Oral Histories

Interview of Min Jung Kim

Chief executive officer, president, and director at Open Bank.
Korean Americans in Los Angeles after 1965
Asian American History
Biographical Note:
Chief executive officer, president, and director at Open Bank.
Cline, Alex
Kim, Min Jung
Persons Present:
Kim and Cline.
Place Conducted:
Kim’s office at the Nara Bank Building in Los Angeles, California.
Supporting Documents:
Records relating to the interview are located in the office of the UCLA Library’s Center for Oral History Research.
Interviewer Background and Preparation:
The interview was conducted by Alex Cline, series coordinator, UCLA Library’s Center for Oral History Research; musician. Cline prepared for the interview by conducting research on the history of Korea and of Korean Americans, particularly Korean immigrants who settled in the Los Angeles area, via books, periodicals, and online sources. He also consulted with advisors who are closely connected with L.A.’s Korean American community, including attorney and activist Angela E. Oh and UCLA associate professor of anthropology and faculty member of UCLA’s Center for Korean Studies, Kyeyoung Park. Assistance from series interviewees such as Johng Ho Song and John Lim also frequently proved invaluable.
Processing of Interview:
The transcript is a verbatim transcription of the recording. It was transcribed by a professional transcribing agency using a list of proper names and specialized terminology supplied by the interviewer. Kim was then given an opportunity to review the transcript but made no corrections or additions.
6.2 hrs
Regents of the University of California, UCLA Library.
Series Statement:
This series includes full-life histories of a number of prominent Korean Americans who represent their community’s tremendous expansion during the period after federal anti-Asian immigration laws were repealed in 1965. The series focuses on the remarkable growth of the Korean American community in Los Angeles; that community’s impact on the history, economy, and culture of the city; and the development and evolution of Koreatown, the only such officially designated community in any city in the world. While concentrating largely on Korean immigrants who are part of the so-called 1.5 generation, or immigrants who relocated to the United States from South Korea while still relatively young, the series also includes influential members of the L.A. area’s Korean community who are first- and second-generation Korean Americans.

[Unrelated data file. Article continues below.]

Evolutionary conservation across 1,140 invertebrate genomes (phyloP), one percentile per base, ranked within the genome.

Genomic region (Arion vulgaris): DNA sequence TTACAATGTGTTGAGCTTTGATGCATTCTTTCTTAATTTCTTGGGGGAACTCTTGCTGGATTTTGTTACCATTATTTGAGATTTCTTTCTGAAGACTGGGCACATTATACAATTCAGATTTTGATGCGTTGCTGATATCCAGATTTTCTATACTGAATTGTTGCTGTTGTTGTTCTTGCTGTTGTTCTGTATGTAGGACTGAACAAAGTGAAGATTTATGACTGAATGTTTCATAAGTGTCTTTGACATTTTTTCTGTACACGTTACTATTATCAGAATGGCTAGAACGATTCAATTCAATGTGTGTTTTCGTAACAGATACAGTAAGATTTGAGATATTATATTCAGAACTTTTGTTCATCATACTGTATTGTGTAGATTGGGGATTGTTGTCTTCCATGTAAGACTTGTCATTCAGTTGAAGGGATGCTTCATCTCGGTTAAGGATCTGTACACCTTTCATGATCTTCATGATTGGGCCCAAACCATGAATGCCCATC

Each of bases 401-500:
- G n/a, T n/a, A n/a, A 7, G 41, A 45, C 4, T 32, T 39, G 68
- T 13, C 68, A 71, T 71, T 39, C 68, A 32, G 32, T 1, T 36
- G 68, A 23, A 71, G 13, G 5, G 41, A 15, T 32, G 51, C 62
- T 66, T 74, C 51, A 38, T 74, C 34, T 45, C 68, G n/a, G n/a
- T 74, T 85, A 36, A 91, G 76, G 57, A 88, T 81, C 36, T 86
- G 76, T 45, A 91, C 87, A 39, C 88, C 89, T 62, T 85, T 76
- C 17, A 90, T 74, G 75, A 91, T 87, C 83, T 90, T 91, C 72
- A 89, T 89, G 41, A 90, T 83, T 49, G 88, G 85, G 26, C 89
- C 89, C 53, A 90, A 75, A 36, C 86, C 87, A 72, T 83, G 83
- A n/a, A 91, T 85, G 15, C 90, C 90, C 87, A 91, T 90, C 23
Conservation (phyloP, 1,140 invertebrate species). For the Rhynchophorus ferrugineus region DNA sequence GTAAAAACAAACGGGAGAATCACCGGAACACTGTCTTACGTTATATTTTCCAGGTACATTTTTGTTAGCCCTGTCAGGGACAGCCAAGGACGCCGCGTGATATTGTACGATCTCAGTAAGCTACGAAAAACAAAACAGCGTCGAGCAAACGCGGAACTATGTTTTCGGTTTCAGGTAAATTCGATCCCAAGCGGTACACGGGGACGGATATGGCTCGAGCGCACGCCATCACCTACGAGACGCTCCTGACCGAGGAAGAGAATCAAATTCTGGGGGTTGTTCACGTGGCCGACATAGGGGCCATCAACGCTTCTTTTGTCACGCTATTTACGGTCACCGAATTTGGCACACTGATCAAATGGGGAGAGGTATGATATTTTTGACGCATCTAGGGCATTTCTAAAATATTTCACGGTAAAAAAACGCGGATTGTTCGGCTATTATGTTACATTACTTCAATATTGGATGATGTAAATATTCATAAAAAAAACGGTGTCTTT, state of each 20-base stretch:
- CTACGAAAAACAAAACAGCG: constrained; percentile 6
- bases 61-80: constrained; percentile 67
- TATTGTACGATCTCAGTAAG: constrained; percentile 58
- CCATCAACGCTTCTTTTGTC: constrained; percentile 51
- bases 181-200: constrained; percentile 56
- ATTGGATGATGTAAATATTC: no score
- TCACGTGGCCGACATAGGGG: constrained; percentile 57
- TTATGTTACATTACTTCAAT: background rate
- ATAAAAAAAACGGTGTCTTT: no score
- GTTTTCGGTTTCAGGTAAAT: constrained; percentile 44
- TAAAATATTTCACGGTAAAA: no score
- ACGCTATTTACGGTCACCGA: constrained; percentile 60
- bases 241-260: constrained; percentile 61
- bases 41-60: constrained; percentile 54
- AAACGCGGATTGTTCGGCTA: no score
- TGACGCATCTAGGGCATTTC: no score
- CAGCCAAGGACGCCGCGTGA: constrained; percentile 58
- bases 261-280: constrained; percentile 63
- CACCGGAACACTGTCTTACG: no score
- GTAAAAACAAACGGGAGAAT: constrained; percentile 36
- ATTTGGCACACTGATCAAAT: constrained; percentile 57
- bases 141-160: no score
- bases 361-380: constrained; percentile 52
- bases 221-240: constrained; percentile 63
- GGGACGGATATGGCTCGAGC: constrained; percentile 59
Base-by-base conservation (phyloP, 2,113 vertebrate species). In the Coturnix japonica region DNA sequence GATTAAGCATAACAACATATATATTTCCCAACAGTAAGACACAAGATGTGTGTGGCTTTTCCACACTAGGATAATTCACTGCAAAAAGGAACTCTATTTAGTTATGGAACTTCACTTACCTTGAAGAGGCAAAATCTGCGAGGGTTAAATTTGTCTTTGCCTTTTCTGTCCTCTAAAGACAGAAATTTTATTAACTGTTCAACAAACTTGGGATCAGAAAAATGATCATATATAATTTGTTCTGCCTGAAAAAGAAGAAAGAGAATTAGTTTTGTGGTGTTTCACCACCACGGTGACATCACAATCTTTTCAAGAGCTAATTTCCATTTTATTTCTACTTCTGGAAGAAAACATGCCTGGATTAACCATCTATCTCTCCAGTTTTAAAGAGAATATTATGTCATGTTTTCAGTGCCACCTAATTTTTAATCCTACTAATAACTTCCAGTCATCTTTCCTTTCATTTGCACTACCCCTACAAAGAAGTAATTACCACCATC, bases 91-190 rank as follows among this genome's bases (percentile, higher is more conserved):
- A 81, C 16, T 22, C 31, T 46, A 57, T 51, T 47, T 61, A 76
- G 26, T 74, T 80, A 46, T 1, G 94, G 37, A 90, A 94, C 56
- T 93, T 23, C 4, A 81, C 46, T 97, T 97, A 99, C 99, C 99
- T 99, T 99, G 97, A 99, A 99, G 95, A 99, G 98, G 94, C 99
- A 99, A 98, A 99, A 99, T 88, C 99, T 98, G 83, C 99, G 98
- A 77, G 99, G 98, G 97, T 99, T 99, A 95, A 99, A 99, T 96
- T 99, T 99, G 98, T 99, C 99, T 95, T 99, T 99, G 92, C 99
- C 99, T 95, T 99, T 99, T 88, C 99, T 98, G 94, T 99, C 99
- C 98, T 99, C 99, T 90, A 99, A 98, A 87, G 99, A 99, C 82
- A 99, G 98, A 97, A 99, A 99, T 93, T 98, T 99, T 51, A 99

Father’s background—Kim’s close relationship with her paternal grandmother—Mother’s background—How Kim’s parents met—Conditions surrounding her parents’ marriage—Kim is essentially raised by her grandmother—Lack of closeness with her mother’s side of the family—Father’s early unwillingness to embrace his responsibilities as a husband and father—Younger siblings being raised by mother causes a separation in the family—Their neighborhood in Juwon--Reasons Kim’s family moved to Seoul two years before their father joined them there—Adjustments Kim had to make upon moving to Seoul—Subjects in school that were of particular interest—Early impression of non-Koreans—Elements of Western popular culture Kim remembers gaining in prominence during her youth—Family’s religious background—Once father joins the family, they move twice together to larger homes—Life after the return of Kim’s father—Visits to grandmother—Change in the relationship with her siblings—Father moves to the United States in 1973 and eventually sends for the family to join him in Los Angeles in 1974—English language skills and challenges—Feelings about relocating to the U.S.—First impressions of Los Angeles—Pain at leaving her grandmother in Korea—Prospects of a new beginning for the Kim family—First neighborhood and neighbors in L.A.—Encounters with other Korean immigrants—Kim’s enjoyment of her new life.